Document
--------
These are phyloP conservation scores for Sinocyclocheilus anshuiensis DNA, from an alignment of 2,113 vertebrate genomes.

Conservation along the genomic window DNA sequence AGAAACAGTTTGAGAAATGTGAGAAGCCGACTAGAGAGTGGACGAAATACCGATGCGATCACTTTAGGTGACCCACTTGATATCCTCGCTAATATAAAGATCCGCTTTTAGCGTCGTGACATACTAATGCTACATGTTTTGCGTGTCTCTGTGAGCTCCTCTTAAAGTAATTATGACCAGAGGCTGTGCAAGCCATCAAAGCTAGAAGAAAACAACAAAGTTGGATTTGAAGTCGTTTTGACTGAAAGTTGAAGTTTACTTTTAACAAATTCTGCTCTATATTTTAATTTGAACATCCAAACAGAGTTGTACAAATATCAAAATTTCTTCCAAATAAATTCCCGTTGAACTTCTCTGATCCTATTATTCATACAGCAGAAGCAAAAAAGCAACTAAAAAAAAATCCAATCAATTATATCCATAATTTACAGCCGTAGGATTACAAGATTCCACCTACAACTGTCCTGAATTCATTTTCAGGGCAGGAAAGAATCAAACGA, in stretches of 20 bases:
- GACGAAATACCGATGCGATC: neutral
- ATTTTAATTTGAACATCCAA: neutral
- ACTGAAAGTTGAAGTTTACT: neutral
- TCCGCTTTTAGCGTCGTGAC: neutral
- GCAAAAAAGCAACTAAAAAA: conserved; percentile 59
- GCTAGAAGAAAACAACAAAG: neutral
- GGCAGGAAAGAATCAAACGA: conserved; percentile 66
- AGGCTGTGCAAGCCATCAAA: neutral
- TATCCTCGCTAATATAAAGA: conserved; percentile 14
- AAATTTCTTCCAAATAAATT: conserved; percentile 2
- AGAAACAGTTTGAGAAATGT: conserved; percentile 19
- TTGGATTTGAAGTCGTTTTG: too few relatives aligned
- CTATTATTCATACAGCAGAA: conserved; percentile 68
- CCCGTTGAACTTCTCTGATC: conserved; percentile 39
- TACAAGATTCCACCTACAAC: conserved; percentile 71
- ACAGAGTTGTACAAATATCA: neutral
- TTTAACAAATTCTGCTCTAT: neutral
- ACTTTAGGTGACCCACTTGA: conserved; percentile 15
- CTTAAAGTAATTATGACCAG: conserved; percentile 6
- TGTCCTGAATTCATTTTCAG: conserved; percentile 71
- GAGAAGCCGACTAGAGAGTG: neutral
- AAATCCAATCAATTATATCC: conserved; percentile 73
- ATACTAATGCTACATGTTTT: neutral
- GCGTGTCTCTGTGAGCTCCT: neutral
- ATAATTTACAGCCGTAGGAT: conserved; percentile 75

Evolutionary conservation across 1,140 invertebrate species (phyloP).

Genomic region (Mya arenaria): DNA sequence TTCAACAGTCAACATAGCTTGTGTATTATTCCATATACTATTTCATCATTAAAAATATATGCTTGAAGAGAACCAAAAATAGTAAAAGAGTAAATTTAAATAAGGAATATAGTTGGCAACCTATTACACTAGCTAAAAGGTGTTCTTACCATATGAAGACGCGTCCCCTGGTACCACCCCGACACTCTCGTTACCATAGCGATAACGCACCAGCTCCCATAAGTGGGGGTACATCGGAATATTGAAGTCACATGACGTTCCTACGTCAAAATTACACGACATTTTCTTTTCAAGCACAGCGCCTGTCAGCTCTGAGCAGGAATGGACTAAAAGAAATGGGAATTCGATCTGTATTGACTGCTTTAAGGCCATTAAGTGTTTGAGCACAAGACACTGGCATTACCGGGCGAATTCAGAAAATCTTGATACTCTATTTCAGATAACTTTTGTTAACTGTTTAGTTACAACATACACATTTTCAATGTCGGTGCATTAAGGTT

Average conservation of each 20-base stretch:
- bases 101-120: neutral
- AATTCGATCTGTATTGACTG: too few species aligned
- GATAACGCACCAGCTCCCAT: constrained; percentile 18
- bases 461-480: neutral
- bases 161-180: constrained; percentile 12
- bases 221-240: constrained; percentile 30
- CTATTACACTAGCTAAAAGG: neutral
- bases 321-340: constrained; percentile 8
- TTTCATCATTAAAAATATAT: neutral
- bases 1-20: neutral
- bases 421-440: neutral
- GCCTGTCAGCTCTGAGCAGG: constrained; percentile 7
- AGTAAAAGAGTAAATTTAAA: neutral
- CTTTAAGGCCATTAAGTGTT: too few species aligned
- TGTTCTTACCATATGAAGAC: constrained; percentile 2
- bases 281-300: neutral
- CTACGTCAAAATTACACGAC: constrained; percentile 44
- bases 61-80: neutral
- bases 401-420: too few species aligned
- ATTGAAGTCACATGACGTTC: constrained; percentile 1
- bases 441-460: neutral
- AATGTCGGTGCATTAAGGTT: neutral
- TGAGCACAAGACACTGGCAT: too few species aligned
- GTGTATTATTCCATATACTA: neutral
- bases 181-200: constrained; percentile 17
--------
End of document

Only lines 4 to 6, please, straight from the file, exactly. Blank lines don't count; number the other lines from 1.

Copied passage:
- ATTTTAATTTGAACATCCAA: neutral
- ACTGAAAGTTGAAGTTTACT: neutral
- TCCGCTTTTAGCGTCGTGAC: neutral